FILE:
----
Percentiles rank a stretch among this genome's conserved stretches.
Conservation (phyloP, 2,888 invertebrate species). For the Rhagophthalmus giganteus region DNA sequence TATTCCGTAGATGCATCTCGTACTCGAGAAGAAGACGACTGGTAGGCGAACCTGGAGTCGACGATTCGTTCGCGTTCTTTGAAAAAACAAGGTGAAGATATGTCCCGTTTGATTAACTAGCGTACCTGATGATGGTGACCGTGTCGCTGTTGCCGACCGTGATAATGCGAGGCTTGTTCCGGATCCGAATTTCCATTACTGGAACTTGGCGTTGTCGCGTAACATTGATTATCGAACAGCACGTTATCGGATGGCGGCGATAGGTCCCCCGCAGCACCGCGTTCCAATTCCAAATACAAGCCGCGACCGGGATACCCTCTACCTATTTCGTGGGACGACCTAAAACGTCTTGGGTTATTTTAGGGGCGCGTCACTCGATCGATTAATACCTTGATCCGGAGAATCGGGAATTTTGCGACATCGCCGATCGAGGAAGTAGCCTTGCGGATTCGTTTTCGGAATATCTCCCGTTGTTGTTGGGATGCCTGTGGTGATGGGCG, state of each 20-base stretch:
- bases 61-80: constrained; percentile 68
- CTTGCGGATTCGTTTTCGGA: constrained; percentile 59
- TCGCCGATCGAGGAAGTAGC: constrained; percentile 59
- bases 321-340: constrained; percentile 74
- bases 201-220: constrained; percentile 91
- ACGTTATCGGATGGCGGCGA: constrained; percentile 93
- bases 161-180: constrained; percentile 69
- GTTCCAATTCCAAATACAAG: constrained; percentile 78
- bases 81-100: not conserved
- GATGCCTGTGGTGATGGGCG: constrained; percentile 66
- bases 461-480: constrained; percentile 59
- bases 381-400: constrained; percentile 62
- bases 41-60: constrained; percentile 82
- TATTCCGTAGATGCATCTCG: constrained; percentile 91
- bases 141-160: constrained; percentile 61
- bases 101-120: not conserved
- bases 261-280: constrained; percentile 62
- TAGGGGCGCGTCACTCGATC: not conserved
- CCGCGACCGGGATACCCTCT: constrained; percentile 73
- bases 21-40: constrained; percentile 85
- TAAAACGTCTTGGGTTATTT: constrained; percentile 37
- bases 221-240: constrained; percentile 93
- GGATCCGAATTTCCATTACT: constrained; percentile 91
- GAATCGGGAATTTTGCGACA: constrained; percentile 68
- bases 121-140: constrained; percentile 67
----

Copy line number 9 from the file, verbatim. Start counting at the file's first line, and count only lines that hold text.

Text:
- bases 161-180: constrained; percentile 69